Issue 12.6: December 2009 / January 2010

The Greener Grocer


story by Janice Crowl

photo by Jack Wolford


For Shekinah Carrillo, selling the harvest at a Kauai farmers market was a weekly ordeal. She’d rise before dawn, pack the produce, load the truck and zip off to an exhausting day of hawking veggies. The yoga teacher-turned-farmer yearned to spend more time doing what she loved most—working the land—so in 2002 she moved to Pahoa, bought a 15-acre parcel and dubbed it Milk and Honey Farm. Five years ago it joined Hawaii’s growing number of farms known as CSAs—community-supported agriculture.


CSAs started in Europe and appeared in the US in the mid-’80s. Since then the movement has spread across the country; there are more than 600 CSAs nationwide today, with several in Hawaii. CSAs work a bit like a co-op: Shareholders visit the farm each week to collect their produce, whatever the farm happens to be growing at the time. Each 3-pound box of produce a shareholder collects at Milk and Honey Farm contains an assortment of greens such as kale, tatsoi, mizuna, shungiku, arugula, lettuce and herbs. Shareholders can supplement their boxes with additional purchases of nutrient-rich vegetables in season like broccoli and taro, and exotic fruits like rambutan, lychee and even a few they may never even have heard of, like pulasan and durian.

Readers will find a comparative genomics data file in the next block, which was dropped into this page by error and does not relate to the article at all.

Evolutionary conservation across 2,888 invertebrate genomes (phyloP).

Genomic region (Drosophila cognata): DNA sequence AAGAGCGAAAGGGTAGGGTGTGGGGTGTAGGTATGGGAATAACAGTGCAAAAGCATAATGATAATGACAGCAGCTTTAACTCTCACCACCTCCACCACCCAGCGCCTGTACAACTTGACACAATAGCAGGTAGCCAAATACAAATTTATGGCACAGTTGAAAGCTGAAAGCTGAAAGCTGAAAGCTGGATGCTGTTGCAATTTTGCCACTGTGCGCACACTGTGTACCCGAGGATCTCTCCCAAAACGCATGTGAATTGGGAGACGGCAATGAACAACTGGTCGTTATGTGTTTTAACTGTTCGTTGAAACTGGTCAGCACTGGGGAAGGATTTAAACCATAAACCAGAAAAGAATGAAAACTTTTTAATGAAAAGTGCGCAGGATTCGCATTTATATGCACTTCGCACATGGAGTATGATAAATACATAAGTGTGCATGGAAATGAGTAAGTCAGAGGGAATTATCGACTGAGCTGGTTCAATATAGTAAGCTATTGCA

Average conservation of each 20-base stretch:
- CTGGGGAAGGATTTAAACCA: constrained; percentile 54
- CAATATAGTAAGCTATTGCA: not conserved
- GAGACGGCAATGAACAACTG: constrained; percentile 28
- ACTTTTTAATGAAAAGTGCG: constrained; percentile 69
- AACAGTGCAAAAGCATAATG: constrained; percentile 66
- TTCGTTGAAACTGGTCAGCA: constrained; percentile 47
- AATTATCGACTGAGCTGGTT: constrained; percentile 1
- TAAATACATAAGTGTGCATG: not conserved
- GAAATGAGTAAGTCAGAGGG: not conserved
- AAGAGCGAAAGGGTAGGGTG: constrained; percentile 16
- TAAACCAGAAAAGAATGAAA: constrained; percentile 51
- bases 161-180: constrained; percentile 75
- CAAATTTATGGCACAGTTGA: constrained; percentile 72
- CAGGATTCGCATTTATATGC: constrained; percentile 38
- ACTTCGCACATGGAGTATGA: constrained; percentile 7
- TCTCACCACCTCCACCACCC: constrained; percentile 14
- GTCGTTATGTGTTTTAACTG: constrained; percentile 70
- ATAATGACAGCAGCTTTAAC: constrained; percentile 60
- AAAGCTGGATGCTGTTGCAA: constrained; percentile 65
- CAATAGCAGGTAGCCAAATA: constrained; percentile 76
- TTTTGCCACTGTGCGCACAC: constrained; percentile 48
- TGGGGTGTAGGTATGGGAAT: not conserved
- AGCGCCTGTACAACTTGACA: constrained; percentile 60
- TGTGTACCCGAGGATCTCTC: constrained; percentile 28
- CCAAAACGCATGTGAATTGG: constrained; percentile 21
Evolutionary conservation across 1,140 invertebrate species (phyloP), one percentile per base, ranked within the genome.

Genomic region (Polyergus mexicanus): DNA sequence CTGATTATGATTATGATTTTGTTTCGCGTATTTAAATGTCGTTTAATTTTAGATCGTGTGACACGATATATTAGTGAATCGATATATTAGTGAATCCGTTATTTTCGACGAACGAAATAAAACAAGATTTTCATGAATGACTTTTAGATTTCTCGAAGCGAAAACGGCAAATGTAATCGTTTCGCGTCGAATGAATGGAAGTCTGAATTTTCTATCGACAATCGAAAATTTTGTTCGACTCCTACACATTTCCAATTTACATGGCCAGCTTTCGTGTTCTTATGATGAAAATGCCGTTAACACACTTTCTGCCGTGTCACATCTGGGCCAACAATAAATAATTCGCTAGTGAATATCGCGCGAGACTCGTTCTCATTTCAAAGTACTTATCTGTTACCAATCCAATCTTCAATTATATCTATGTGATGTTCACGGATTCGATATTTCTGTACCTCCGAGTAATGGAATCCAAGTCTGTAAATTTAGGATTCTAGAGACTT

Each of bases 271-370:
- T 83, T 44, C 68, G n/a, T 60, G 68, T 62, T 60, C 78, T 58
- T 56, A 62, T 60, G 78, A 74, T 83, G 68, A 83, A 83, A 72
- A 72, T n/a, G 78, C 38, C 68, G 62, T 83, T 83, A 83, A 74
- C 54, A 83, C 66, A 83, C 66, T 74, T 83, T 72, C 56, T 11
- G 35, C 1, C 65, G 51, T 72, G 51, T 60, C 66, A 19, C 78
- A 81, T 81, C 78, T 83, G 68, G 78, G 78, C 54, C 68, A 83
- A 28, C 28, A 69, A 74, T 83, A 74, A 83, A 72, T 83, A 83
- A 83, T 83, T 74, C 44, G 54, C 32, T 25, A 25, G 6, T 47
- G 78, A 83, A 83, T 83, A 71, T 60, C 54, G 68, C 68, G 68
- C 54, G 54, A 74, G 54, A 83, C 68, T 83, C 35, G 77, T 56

“In the past, instead of just lettuce there used to be 10,000 varieties of greens. Here we’re getting historically valuable foods into people’s bodies again—Asian greens like mustard and bok choy, even dandelion greens, which is an age-old tonic,” says Carrillo, who often advises shareholders on how to prepare some of the stranger produce. The farm also produces eggs and goat cheese, and it boasts Hawaii’s first legal “cow share”—shareholders own a portion of a cow and get a percentage of its raw milk and cream. At a time when 90 percent of Hawai‘i’s food is imported, Carrillo plans to expand and diversify with poultry and cheese so that shareholders will eventually be able to get 50 to 75 percent of their food from the farm.


“It’s good food, good people and a beautiful setting,” says shareholder Cecily Okumoto, a schoolteacher from Keaau. “Everything is so fresh—that box is like opening a present every week.”


Milk and Honey Farm